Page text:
By Caroline Waterhouse | Broadcast Reporter
When in doubt, anxiety it out. Everyone deals with anxiety at least once in their life, to some extent. For some, it hangs on us like an impatient toddler to their mom in the grocery store, then to others it creeps up on them so slowly that they don’t even know it’s there until they feel like they have been hit by truck.
I have been the biggest procrastinator my whole life. When I was in lower school to middle school, then on to high school, I would spend school nights watching television before homework. Around 10 p.m. I would usually start my homework or wait until the class period before it was due to finish it. That’s how I functioned, and it worked – until college.
When I got to college, I thought it might be important to start homework earlier, maybe study for tests not just the night before, but I never thought my soon-to-be way of life would work. Everyone said don’t take on more than you can handle, don’t spread yourself so thin that you fizzle out, but surprisingly that is how I found peace in a chaotic schedule.
My senior year of college, I’m taking 18 hours of classes, working two jobs, volunteering at my church’s nursery and going to church. I have kids that I’ve been mentoring since freshman year, and now they go to different schools; That’s one day for each kid. And all of the other stuff like eat, sleep, shower, socialize and stay healthy.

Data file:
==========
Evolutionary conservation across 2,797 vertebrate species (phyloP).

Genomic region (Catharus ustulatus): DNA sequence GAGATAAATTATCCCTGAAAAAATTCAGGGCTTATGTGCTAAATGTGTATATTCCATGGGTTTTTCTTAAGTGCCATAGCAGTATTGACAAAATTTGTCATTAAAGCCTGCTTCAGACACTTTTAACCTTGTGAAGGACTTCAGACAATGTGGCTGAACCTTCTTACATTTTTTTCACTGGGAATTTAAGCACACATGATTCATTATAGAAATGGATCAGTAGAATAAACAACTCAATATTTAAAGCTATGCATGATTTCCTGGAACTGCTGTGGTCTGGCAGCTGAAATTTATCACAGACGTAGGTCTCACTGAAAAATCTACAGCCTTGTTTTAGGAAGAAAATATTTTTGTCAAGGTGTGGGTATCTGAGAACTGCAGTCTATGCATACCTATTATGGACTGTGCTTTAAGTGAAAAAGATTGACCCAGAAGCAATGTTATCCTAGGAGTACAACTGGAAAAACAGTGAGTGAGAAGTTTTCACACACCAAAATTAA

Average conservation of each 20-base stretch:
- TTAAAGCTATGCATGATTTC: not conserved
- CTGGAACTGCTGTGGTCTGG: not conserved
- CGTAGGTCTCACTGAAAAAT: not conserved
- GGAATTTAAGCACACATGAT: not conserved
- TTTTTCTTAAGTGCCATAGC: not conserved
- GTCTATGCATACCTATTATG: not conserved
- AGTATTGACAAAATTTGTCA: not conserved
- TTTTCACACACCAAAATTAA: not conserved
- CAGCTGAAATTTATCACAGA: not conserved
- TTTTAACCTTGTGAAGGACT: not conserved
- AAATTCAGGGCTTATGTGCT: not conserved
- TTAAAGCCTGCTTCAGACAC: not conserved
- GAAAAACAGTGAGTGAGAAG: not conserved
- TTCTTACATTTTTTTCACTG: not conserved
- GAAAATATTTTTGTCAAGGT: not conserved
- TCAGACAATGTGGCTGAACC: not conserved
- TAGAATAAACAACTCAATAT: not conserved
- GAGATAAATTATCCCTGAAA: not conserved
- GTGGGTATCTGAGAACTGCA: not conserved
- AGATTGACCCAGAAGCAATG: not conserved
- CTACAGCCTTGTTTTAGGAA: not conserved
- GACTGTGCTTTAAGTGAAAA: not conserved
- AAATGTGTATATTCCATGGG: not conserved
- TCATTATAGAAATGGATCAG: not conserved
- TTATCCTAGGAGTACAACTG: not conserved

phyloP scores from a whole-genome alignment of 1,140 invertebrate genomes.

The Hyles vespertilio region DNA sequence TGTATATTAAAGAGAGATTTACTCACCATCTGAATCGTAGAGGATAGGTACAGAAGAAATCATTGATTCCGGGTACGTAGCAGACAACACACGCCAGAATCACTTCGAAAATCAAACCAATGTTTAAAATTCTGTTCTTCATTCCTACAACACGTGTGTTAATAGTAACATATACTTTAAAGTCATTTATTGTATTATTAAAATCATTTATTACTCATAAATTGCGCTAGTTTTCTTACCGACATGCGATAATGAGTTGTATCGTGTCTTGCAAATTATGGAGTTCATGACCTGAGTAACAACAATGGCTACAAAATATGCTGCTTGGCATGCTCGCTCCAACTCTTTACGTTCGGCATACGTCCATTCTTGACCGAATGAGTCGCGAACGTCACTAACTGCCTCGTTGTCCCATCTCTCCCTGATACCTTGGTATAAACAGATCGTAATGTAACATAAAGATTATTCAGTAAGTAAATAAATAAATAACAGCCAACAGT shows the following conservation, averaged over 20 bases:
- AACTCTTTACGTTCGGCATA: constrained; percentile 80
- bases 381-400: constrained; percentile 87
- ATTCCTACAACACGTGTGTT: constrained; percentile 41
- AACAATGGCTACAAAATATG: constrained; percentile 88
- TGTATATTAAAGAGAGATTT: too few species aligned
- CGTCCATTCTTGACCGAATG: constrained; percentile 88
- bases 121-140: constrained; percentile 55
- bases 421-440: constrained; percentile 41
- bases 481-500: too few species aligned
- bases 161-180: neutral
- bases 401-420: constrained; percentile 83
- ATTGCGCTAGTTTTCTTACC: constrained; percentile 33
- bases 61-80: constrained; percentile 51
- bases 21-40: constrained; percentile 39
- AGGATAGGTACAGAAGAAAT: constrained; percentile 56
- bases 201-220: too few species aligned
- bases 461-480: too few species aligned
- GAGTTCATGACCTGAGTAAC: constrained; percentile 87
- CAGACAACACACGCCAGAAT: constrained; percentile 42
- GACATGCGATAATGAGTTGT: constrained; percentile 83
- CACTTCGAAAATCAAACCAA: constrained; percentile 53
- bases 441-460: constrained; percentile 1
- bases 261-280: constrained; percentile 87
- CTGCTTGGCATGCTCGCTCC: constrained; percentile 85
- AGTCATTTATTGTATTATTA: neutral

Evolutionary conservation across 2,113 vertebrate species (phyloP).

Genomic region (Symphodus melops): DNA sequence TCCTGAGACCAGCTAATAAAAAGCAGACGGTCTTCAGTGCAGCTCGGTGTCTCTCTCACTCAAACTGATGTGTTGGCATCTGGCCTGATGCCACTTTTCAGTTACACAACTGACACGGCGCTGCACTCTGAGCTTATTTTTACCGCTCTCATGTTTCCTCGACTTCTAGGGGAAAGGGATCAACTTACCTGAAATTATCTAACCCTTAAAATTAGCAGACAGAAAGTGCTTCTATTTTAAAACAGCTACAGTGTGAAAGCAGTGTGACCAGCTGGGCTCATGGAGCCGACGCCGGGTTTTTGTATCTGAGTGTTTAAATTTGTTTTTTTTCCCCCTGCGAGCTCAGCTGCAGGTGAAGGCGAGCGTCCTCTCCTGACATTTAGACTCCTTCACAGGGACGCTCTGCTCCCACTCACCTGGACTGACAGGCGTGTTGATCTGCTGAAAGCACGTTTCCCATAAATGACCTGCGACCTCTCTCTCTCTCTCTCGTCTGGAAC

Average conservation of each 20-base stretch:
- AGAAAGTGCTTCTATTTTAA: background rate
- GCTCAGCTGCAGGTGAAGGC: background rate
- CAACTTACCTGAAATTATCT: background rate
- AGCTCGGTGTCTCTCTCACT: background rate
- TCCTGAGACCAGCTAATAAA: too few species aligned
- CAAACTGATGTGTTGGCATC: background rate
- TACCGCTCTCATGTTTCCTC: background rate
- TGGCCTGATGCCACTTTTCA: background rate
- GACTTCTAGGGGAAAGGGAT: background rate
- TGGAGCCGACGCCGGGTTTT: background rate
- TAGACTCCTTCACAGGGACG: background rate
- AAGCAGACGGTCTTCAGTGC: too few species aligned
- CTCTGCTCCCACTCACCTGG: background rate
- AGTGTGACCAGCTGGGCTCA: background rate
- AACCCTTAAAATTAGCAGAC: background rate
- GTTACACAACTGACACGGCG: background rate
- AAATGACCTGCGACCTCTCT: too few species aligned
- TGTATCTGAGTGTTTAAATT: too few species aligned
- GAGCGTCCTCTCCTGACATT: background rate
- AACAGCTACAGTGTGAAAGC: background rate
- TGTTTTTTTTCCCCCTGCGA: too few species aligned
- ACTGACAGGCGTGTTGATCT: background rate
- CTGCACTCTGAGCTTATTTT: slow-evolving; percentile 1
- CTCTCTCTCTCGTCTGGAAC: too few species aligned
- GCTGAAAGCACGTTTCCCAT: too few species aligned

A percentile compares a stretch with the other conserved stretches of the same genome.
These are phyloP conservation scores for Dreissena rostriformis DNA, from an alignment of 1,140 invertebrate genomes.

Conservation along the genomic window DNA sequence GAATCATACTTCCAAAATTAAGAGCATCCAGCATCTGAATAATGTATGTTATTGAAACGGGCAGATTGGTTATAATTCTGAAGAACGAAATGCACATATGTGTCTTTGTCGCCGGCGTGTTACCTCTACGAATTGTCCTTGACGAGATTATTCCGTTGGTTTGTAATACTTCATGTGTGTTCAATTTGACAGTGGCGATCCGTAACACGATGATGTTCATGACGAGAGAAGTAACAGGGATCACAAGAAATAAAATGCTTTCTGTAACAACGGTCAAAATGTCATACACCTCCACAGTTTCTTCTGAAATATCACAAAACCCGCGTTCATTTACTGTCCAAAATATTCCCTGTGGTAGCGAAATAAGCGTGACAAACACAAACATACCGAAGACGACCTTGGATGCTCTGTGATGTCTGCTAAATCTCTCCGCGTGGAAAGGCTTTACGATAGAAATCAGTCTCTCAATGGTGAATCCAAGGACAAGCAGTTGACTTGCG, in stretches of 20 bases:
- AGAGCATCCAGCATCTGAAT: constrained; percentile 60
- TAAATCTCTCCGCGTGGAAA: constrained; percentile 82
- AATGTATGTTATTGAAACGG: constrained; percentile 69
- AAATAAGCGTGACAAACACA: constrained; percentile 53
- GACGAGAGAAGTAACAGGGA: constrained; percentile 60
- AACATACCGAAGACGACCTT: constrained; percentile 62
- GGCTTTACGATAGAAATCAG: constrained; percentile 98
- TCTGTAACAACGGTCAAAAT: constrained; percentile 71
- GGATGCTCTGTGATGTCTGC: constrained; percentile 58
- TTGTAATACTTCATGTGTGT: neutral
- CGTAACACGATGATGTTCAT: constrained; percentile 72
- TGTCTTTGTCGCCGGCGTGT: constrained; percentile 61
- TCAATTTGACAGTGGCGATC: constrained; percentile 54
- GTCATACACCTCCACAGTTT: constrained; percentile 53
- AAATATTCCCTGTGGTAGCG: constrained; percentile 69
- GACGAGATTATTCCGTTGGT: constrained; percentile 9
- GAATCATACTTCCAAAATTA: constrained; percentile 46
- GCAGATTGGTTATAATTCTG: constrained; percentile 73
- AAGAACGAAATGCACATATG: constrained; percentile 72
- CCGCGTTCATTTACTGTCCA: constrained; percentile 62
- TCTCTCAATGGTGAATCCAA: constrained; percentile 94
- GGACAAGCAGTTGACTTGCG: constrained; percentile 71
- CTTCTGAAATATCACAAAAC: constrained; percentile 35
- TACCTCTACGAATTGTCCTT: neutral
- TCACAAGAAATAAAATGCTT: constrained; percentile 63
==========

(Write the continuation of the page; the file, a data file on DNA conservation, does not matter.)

Surprisingly though, I love the busy life. I like going from class to class, then to work, then the gym all before I go home. I love waking up super early in the morning so I can nestle away in a corner of the library with my hot cup of Starbucks as I study before class. Honestly, I always found it difficult in high school when our teachers would say, tonight let’s start with notecards, then tomorrow is the intro, then by the weekend try to have your body paragraphs drafted and so on. It would drive me crazy, and I would still end up with a whatever grade. My sophomore year of college, my two friends and I were working on a history paper and they were writing and planning while I sat there with a completely empty mind until 11 p.m., when it hit me. I started writing, and within the hour I had my golden essay, which landed me a good grade.
Now, this isn’t to say this is how every college student should deal with anxiety. In fact, if they did, the world would be highly paranoid and on-edge all the time. However, it’s okay not to do things the “right” way or “perfect” way. I found what work. It may not be the smartest way to function, but it is how I do. Yes, my schedule is very busy and I get highly anxious a lot, but I know I am productive when I am moving around and being active, instead of moving slowly, waiting for someone to tell me to do something. Anxiety is real and very difficult, but sometimes you have to push and work insanely hard to deal with what’s in front of you. Also there’s coffee, so that helps.
Caroline is a senior communications major from Baltimore.